Hardening Military Networks

Iraq’s Ministry of Defense enlists a cybersecurity team to detect and prevent attacks


With the rapid development of the internet and mobile phones, technology has become a necessity in people’s daily lives. These technologies have improved all sectors of society, including education, medicine, engineering, security and economics. However, organized criminal gangs and terrorists have exploited these technologies, leading countries to form cybersecurity teams to protect networks from cyberattacks. Unipath magazine met Staff Maj. Gen. Raad Shakir al-Kanani, director of the Military Communications Directorate in the Iraqi Ministry of Defense, to discuss the tasks and accomplishments of the ministry’s cybersecurity team.

Unipath: What steps has your directorate taken to secure Iraq against cyberattacks?

Maj. Gen. Raad: The primary mission of the Military Communications Directorate in the field of cybersecurity is to protect the Iraqi Ministry of Defense systems and networks, in addition to developing specific policies for the use of devices and networks belonging to the ministry and its units. The directorate, therefore, puts information security controls and guidelines in place to safeguard the application of procedures to prevent cyberattacks. We work with the network building and administration department to ensure that secret confidential networks remain closed to the public and are not connected to public networks like the internet, as well as other procedures with the cooperation of the relevant technical directorates. A closed network is one that contains military email, websites and contracts. We also have another online public network that is separate from the closed network. It is managed via the official website of the ministry and engages with the public.

We also conduct awareness training sessions for network users on the dangers of cyber terrorism and the need to comply with the ministry’s guidelines so that the network is protected from breaches. In addition, the nonuse of personal USBs in the ministry’s devices or CD-ROMs to watch movies or online gaming is emphasized, and loading external programs on the devices is strictly prohibited.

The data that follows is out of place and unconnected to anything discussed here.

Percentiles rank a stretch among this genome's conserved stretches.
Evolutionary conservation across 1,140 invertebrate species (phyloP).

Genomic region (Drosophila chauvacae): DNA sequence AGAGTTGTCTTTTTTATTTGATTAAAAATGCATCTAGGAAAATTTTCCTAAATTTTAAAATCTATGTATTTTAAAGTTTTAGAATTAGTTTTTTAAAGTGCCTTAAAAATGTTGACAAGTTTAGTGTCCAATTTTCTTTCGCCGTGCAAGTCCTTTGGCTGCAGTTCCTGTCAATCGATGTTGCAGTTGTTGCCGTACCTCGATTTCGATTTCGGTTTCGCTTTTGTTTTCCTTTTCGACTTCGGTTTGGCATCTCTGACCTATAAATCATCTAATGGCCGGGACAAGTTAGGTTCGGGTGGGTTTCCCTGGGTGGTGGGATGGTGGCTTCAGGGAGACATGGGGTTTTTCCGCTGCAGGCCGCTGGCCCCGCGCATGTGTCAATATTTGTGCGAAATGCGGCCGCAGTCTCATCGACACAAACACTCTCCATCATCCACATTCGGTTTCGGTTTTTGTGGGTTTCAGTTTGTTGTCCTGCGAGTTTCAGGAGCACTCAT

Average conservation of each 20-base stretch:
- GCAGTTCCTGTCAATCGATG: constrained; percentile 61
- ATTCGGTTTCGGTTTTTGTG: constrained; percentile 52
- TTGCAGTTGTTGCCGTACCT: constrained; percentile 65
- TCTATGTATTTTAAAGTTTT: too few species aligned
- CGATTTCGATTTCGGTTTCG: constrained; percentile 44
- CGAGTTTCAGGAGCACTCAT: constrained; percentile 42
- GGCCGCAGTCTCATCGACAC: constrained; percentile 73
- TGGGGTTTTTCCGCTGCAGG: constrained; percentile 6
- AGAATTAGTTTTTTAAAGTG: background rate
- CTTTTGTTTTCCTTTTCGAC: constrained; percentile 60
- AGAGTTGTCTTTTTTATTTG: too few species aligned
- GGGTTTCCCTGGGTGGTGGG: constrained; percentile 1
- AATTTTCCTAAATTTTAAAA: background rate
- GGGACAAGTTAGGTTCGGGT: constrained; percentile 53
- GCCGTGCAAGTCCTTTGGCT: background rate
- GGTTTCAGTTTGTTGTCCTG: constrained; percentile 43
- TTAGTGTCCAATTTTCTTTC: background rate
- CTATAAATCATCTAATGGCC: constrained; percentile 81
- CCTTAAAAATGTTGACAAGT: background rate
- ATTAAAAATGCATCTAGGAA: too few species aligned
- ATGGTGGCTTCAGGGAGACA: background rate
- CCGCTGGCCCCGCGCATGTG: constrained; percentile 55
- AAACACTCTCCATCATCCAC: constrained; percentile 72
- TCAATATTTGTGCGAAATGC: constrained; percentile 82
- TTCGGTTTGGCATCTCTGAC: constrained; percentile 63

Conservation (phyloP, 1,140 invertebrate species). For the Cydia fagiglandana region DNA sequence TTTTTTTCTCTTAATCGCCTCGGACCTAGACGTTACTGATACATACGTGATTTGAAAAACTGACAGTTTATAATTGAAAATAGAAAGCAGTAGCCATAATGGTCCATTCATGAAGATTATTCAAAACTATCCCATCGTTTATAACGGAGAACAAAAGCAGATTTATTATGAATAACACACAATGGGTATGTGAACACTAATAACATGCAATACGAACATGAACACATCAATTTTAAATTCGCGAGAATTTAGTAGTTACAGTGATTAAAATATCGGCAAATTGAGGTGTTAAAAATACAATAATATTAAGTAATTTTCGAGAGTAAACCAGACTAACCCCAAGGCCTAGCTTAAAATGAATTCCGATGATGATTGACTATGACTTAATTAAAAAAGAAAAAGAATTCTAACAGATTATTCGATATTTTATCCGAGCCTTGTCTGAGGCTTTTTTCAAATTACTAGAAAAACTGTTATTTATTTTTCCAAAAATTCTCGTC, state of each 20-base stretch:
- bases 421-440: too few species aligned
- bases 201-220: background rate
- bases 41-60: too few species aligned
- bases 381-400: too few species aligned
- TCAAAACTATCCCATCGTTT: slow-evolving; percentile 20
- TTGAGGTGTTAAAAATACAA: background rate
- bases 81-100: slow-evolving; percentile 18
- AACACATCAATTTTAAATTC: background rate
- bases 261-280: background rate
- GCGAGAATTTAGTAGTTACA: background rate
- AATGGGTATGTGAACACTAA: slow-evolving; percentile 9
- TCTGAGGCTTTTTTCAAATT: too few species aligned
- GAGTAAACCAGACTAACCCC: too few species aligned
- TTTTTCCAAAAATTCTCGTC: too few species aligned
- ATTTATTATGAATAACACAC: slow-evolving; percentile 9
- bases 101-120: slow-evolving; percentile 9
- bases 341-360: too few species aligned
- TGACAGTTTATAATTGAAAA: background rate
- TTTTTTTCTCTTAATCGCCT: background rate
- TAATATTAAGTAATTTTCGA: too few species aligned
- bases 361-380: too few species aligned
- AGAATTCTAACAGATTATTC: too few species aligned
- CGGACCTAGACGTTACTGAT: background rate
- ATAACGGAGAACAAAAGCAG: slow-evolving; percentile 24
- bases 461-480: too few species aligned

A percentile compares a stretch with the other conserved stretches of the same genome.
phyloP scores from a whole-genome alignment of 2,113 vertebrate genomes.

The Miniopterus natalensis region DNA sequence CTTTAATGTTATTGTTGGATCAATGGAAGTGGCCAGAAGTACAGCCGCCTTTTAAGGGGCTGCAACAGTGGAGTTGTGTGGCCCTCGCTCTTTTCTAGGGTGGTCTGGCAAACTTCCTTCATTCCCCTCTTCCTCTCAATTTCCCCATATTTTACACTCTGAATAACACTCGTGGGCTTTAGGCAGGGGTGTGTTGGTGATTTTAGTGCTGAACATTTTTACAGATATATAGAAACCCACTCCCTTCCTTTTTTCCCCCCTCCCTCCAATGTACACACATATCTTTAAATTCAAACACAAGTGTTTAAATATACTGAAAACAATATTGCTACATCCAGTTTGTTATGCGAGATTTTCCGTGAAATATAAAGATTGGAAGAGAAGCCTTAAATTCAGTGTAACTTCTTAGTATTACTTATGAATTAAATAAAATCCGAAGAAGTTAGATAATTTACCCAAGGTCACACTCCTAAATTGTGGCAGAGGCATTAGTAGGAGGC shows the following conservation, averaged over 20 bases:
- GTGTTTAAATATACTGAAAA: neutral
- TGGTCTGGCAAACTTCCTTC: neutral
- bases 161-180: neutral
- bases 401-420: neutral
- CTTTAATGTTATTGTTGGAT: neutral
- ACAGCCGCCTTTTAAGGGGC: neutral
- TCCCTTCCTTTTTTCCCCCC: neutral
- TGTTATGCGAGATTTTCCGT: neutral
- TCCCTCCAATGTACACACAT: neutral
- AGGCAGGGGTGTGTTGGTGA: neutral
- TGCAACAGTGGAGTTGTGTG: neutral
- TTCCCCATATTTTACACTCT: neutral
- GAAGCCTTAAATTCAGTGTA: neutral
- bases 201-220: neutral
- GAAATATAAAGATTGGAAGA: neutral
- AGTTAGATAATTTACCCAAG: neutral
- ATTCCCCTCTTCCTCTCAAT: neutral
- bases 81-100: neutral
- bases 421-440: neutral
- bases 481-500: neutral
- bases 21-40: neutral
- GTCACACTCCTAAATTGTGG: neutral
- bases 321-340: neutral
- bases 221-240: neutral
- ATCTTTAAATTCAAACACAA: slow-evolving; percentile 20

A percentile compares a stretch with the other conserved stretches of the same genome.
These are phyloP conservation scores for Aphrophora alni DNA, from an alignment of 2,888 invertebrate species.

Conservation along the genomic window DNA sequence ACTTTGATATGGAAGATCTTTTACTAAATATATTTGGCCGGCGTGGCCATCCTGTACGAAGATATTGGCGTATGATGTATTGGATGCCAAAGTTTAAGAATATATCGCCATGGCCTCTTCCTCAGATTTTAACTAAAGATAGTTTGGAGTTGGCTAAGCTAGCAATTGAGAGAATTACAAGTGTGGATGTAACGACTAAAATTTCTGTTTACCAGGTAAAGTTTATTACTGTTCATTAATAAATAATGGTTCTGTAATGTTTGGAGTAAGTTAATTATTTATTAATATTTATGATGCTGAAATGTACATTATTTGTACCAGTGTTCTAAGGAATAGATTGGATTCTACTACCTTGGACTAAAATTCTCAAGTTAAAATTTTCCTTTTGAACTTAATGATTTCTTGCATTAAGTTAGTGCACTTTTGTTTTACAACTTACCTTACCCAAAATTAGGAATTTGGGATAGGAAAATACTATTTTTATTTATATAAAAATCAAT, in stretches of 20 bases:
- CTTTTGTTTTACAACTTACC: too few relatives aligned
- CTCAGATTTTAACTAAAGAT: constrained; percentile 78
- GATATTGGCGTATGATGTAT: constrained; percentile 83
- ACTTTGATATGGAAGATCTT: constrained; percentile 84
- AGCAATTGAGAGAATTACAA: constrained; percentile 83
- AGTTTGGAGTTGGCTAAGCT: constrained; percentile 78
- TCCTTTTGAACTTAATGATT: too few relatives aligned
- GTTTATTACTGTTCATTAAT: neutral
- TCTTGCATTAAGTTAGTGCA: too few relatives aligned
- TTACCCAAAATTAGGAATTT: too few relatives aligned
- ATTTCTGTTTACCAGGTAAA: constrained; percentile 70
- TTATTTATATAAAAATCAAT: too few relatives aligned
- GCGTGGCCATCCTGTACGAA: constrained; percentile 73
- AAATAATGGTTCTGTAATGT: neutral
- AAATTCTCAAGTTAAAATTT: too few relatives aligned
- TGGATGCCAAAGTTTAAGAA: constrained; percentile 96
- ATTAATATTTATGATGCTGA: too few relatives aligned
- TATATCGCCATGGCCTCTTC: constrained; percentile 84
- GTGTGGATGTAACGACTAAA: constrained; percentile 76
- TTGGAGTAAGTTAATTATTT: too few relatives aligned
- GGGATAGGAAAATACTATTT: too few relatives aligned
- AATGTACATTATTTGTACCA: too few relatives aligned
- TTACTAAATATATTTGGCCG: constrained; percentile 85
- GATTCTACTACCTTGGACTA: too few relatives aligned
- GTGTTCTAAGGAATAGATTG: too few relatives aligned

Unipath: How does the ministry work with other security agencies to promote cybersecurity?

Maj. Gen. Raad: We maintain direct cooperation with the other security agencies in the cybersecurity field through joint committees such as the Supreme Communications and Information Security Committee and the committee tasked with formulating national cybersecurity strategy. There are also discussions on cybercrime law and cooperation with the National Computer Incident Response Team. Cooperation in this field is extremely necessary for national network security and for building good relations with other specialist security agencies, so that information is exchanged and optimal methods are adopted in the face of threats and attacks. This is in addition to the work with our friends in the coalition forces through the Joint Operations Command, where cybersecurity intelligence is exchanged, as well as the intelligence gleaned from devices in terrorist hideouts, and from hacking programs and website breaches, which give us the capability to counter terrorist attacks on our sites.

Unipath: What is your role in protecting polling centers from online attacks?

Maj. Gen. Raad: As a defense ministry, the assigned task is the protection of voting centers from conventional terrorist attacks or riots, and the Military Communications Directorate has not been tasked to protect them from cyberattacks. However, as I mentioned above, we work with other specialist security agencies in the cybersecurity field to protect the national network from external attacks, and we have not been aware of any abnormal breach or activity.

Unipath: Is your duty restricted to protecting Ministry of Defense facilities or does it also include other state and private sector installations?

Maj. Gen. Raad: The Military Communications Directorate’s duty is restricted to the protection of Ministry of Defense facilities, in cooperation with the relevant technical directorates. However, it is not possible to separate cybersecurity of the ministry’s networks from other state networks; therefore we ensure that no breach of ministry devices occurs, or that the network becomes a bot to attack other sensitive government websites. This requires educating our personnel on the risks of cyber threats and how to maintain network security. Just as we are alert to protect the network from external threats, we monitor the ministry’s network online inputs and outputs, and what comes out of other government networks. We have malware detection and virus protection applications, which are constantly updated.

Unipath: How do you prevent the use of unencrypted devices?